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Dispensary Owners Redefine Ugly Competition

The owners of Thomas C. Slater Compassion Center medical marijuana dispensary in Rhode Island have taken the idea of working together, brothers-in-arms, and friendly competition, and thrown it into the trash. This brash and unfriendly group just offered the state of Rhode Island $5 million if state regulators change their plan to hike the number of state-licensed pot dispensaries from the existing three to 15.

Apparently, the dispensary can't stand the heat of additional competition.

Chris Reilly, a spokesman for the state’s largest medical marijuana dispensary offered a thinly veiled and rather disingenuous explanation: “We’re very sensitive to the state and its challenges,” Reilly told members of the House Finance Committee. “And if there is a way to find the $5 million that you need to plug the budget hole that you need for the coming fiscal year, we’d like to be part of the solution.”

Regulators say the plan would increase competition among dispensaries, lower prices, offer a wider array of tested marijuana strains and improve access for patients, whose numbers keep growing.

But dispensary representatives say the expansion would cost them money.

Massachusetts competition “is a market force that’s going to strain our program considerably,” Reilly told lawmakers.

Seth Bock, the CEO of the Greenleaf Compassionate Care Center, said he had hoped the state would approve home delivery of medical marijuana to help blunt expected competition from Massachusetts recreational sales.

And Terence Fracassa, a principle with the Summit Medical Compassion Center in Warwick, questioned the need for more dispensaries since the existing three are currently meeting patient need and could further expand their growing facilities if needed.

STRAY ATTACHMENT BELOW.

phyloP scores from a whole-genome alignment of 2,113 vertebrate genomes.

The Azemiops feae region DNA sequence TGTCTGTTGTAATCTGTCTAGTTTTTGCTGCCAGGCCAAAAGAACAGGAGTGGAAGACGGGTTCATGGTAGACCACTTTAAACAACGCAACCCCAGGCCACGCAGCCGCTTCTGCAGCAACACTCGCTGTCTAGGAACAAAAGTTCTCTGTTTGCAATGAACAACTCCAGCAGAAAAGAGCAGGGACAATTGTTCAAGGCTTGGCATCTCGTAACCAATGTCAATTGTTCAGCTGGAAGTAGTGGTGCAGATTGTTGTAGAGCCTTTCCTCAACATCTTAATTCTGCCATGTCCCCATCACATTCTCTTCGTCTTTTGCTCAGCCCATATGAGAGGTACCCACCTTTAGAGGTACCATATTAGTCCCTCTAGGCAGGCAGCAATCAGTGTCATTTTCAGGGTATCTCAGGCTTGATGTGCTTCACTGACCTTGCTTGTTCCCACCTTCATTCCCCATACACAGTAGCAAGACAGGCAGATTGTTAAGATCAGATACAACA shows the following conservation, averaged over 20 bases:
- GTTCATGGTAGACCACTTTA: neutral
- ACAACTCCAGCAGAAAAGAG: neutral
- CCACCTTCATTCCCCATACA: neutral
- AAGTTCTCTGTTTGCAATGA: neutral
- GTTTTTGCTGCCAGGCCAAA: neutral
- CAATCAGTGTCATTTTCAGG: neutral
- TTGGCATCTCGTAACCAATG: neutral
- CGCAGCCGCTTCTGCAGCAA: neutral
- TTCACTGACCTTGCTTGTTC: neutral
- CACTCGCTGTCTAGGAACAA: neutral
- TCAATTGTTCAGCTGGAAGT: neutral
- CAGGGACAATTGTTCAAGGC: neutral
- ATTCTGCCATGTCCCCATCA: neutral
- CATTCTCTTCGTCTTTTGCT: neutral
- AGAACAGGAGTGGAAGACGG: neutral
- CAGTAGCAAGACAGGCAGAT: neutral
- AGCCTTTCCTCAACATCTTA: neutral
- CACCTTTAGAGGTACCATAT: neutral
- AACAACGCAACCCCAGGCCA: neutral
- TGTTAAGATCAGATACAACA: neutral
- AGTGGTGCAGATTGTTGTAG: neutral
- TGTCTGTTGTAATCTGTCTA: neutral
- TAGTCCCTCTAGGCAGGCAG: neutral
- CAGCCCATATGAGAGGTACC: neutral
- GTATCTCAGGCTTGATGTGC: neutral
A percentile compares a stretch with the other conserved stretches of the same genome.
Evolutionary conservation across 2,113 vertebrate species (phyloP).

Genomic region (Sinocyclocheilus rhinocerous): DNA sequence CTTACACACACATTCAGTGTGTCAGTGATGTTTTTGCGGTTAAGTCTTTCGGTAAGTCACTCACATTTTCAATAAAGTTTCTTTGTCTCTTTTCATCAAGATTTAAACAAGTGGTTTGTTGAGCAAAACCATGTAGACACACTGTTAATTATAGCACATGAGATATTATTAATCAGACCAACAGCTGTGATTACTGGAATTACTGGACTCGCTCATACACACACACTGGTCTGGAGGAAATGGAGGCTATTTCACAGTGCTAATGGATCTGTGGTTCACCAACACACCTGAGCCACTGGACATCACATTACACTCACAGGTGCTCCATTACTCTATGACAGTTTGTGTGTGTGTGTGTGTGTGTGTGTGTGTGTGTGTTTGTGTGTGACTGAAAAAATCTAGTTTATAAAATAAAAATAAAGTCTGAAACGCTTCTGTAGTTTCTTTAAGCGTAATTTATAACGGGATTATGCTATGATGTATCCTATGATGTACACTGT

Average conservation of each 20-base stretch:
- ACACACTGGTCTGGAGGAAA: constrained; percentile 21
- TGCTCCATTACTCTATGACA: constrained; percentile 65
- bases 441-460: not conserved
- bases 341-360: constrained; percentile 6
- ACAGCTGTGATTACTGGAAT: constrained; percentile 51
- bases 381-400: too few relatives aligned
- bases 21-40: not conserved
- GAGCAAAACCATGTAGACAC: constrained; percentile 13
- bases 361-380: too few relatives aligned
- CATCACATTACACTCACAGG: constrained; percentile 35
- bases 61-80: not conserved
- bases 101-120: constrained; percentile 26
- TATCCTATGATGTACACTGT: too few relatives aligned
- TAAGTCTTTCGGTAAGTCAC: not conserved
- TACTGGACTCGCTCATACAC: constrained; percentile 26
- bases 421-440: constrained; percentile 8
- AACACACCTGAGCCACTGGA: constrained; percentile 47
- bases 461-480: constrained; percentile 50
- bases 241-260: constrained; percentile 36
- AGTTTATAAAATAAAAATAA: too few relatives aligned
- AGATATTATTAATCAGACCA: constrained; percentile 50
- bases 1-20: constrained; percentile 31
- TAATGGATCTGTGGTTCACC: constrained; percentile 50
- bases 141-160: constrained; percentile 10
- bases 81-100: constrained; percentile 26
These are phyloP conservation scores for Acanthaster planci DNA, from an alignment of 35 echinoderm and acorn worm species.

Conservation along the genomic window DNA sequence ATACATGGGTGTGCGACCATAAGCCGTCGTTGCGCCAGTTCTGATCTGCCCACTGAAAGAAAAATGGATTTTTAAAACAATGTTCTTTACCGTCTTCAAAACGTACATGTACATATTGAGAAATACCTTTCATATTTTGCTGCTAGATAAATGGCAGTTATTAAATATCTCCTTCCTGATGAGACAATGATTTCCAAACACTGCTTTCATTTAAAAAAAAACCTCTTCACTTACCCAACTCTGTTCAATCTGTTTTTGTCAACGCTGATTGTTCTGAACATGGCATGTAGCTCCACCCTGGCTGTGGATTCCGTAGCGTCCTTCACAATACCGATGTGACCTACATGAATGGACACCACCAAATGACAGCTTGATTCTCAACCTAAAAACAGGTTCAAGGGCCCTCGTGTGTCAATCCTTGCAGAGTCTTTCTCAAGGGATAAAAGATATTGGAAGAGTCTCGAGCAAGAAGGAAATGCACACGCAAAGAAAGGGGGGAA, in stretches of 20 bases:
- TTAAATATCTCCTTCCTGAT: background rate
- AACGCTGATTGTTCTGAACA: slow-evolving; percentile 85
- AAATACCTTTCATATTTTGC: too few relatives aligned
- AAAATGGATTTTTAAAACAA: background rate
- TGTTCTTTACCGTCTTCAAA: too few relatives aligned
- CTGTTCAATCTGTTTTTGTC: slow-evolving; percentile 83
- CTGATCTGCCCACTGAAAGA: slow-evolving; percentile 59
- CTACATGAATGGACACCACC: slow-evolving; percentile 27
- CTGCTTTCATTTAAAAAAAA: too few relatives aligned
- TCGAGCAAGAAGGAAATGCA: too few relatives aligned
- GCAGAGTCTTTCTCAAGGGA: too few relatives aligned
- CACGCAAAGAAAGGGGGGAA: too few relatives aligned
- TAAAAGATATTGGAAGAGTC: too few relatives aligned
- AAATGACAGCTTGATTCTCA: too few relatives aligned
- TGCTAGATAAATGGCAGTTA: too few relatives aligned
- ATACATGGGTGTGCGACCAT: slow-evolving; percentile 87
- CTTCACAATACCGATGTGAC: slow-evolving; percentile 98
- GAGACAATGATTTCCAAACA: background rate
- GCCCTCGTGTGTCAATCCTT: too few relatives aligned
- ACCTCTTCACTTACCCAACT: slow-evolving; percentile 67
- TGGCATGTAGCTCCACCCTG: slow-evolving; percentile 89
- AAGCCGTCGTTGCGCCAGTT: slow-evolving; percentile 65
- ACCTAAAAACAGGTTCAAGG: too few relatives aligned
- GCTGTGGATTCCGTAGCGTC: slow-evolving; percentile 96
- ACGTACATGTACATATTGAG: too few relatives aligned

Clearly this band of three dispensaries want to make sure that no one else is allowed into their club.

Dispensary Owner's Redefine Ugly Competition

But state regulators differ with the dispensaries over whether the state’s patient need is being met.

In an interview, Norman Birenbaum, the state’s top medical marijuana regulator, said that the 60,000 tagged plants growing in private homegrows — compared with 10,000 plants growing in the three dispensaries — are a true indicator of need.

They exist because those private grows offer a wider variety of marijuana strains, better consistency and sometimes better quality than the dispensaries — all important factors to a patient.

But some of that product feeds into the black market. That’s why Raimondo’s proposal calls for limiting home grows and encouraging patients to use the two dozen newly licensed cultivators whose products eventually will be tested for contaminants and closely controlled.

Regarding the cash offer from Chris Reilly of the Slater dispensary, Birenbaum said, “From a business standpoint I understand the impulse to continue to protect the market share that they have.” But the “proposed reforms are not being offered to fill a gap in the budget. They are not being offered to raise revenue or push the industry in a particular direction. They are being offered to address the very real problems we have in the medical marijuana program.”

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